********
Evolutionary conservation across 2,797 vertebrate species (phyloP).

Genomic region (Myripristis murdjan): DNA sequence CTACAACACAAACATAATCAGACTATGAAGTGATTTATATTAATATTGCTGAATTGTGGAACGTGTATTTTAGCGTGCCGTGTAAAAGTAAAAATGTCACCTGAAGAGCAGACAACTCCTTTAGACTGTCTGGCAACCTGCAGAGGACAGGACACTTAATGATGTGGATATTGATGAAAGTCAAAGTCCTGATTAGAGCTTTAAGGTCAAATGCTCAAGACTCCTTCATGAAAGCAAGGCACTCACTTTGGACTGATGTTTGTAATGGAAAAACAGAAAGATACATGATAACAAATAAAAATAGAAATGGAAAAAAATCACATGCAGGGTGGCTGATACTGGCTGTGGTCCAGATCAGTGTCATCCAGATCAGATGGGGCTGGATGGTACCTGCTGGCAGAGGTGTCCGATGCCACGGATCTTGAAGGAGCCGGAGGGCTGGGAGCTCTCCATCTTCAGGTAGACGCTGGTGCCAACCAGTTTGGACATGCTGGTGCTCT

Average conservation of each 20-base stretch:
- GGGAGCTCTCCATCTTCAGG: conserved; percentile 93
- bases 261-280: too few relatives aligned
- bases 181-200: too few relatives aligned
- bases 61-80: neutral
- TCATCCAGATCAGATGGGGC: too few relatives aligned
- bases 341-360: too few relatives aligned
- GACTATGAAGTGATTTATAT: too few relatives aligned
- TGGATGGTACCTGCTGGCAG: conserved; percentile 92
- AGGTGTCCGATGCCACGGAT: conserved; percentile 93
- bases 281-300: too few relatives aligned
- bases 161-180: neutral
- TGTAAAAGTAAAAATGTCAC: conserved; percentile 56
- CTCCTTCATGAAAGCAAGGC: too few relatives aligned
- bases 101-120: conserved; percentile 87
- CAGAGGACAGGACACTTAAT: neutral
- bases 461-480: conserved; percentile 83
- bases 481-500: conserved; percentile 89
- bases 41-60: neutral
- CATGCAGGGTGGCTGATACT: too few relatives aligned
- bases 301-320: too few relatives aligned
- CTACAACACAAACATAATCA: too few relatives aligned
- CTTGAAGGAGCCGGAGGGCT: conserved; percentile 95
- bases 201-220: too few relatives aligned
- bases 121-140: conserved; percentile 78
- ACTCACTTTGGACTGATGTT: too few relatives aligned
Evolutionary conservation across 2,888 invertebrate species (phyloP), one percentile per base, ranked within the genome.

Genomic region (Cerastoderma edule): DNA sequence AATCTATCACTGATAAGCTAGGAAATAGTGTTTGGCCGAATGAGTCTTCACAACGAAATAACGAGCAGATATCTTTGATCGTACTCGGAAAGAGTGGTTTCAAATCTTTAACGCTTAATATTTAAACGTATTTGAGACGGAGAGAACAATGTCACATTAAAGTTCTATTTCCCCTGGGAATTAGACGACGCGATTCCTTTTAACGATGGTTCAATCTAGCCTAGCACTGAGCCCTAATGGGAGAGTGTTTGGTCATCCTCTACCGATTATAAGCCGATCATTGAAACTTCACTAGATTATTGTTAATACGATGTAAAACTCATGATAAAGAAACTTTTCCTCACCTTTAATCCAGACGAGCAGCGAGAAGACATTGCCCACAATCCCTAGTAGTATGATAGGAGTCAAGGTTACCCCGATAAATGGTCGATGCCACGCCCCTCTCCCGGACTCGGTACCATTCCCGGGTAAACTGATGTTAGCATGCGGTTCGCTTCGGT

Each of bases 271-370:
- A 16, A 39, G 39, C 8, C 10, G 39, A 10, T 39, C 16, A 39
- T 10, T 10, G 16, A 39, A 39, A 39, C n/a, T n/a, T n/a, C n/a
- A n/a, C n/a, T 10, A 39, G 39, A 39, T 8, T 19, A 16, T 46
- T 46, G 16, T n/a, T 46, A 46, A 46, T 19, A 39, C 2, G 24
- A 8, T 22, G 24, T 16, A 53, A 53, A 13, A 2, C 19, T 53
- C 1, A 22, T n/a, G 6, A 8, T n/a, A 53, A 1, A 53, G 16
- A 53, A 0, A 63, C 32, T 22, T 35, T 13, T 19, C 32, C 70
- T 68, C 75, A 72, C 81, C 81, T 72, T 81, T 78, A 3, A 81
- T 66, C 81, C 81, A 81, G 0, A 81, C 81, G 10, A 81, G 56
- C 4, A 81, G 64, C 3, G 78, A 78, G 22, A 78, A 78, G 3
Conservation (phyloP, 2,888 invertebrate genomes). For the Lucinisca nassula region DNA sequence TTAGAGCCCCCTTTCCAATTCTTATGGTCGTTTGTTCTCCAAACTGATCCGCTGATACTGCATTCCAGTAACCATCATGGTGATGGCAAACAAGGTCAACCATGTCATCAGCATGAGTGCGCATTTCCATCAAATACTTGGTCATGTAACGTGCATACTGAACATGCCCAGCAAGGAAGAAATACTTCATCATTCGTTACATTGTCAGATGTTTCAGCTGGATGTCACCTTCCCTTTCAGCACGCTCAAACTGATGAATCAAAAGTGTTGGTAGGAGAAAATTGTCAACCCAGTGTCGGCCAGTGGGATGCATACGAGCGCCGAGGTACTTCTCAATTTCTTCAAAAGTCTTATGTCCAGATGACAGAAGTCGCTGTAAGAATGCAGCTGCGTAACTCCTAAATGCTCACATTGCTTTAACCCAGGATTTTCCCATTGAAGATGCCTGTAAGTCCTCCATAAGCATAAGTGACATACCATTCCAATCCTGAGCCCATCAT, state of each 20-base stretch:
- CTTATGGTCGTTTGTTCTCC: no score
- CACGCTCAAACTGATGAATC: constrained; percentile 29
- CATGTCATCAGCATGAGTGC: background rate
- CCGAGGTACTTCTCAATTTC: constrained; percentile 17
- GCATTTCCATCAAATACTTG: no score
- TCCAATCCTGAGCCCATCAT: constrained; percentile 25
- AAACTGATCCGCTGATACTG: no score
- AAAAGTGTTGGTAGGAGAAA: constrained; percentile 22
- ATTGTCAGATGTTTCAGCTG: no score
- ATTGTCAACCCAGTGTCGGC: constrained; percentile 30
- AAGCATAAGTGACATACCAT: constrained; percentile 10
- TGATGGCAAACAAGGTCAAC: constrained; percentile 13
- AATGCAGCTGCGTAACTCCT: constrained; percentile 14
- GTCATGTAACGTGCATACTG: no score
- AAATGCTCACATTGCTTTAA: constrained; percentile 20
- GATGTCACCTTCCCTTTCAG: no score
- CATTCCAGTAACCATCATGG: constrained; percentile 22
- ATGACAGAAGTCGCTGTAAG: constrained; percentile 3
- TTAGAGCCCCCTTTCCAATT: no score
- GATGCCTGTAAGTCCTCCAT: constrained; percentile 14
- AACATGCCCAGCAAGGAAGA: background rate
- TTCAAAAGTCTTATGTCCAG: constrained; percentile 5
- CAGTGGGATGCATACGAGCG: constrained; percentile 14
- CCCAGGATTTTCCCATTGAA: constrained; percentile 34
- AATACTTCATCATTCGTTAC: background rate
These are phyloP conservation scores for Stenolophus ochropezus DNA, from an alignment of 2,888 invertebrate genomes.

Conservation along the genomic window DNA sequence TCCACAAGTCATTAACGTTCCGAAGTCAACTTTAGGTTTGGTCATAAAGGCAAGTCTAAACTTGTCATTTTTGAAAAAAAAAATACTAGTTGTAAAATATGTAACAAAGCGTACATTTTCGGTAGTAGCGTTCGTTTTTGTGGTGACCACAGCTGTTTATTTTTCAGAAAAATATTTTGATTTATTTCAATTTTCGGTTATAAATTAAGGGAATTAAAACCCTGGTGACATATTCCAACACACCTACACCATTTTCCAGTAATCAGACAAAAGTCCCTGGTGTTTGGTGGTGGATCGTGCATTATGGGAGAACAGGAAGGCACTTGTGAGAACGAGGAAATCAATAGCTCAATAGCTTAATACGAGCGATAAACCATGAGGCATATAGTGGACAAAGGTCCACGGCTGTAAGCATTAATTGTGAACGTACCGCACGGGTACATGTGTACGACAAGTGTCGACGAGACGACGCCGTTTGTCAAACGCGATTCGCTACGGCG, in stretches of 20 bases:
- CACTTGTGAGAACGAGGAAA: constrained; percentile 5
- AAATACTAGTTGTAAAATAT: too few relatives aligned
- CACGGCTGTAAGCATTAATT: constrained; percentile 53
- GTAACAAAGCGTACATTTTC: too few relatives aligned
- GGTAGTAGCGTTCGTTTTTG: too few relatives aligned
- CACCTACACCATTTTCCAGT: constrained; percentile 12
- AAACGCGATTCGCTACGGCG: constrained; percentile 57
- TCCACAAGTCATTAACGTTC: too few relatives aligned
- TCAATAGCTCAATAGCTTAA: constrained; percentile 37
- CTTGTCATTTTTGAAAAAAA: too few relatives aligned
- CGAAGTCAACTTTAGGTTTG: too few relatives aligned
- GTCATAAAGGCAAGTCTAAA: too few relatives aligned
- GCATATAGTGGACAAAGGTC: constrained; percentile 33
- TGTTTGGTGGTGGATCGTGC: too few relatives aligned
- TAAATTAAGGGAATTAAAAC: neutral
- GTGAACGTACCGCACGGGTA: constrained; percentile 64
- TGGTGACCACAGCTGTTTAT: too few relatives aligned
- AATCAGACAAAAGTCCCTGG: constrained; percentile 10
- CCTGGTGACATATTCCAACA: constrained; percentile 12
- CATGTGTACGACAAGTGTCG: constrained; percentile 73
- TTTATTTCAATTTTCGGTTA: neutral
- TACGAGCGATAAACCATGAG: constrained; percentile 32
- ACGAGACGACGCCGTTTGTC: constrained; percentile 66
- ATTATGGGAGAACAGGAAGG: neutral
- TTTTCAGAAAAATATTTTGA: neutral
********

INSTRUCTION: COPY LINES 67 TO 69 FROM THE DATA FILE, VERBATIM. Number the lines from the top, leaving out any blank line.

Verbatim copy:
- AATACTTCATCATTCGTTAC: background rate
These are phyloP conservation scores for Stenolophus ochropezus DNA, from an alignment of 2,888 invertebrate genomes.

Conservation along the genomic window DNA sequence TCCACAAGTCATTAACGTTCCGAAGTCAACTTTAGGTTTGGTCATAAAGGCAAGTCTAAACTTGTCATTTTTGAAAAAAAAAATACTAGTTGTAAAATATGTAACAAAGCGTACATTTTCGGTAGTAGCGTTCGTTTTTGTGGTGACCACAGCTGTTTATTTTTCAGAAAAATATTTTGATTTATTTCAATTTTCGGTTATAAATTAAGGGAATTAAAACCCTGGTGACATATTCCAACACACCTACACCATTTTCCAGTAATCAGACAAAAGTCCCTGGTGTTTGGTGGTGGATCGTGCATTATGGGAGAACAGGAAGGCACTTGTGAGAACGAGGAAATCAATAGCTCAATAGCTTAATACGAGCGATAAACCATGAGGCATATAGTGGACAAAGGTCCACGGCTGTAAGCATTAATTGTGAACGTACCGCACGGGTACATGTGTACGACAAGTGTCGACGAGACGACGCCGTTTGTCAAACGCGATTCGCTACGGCG, in stretches of 20 bases: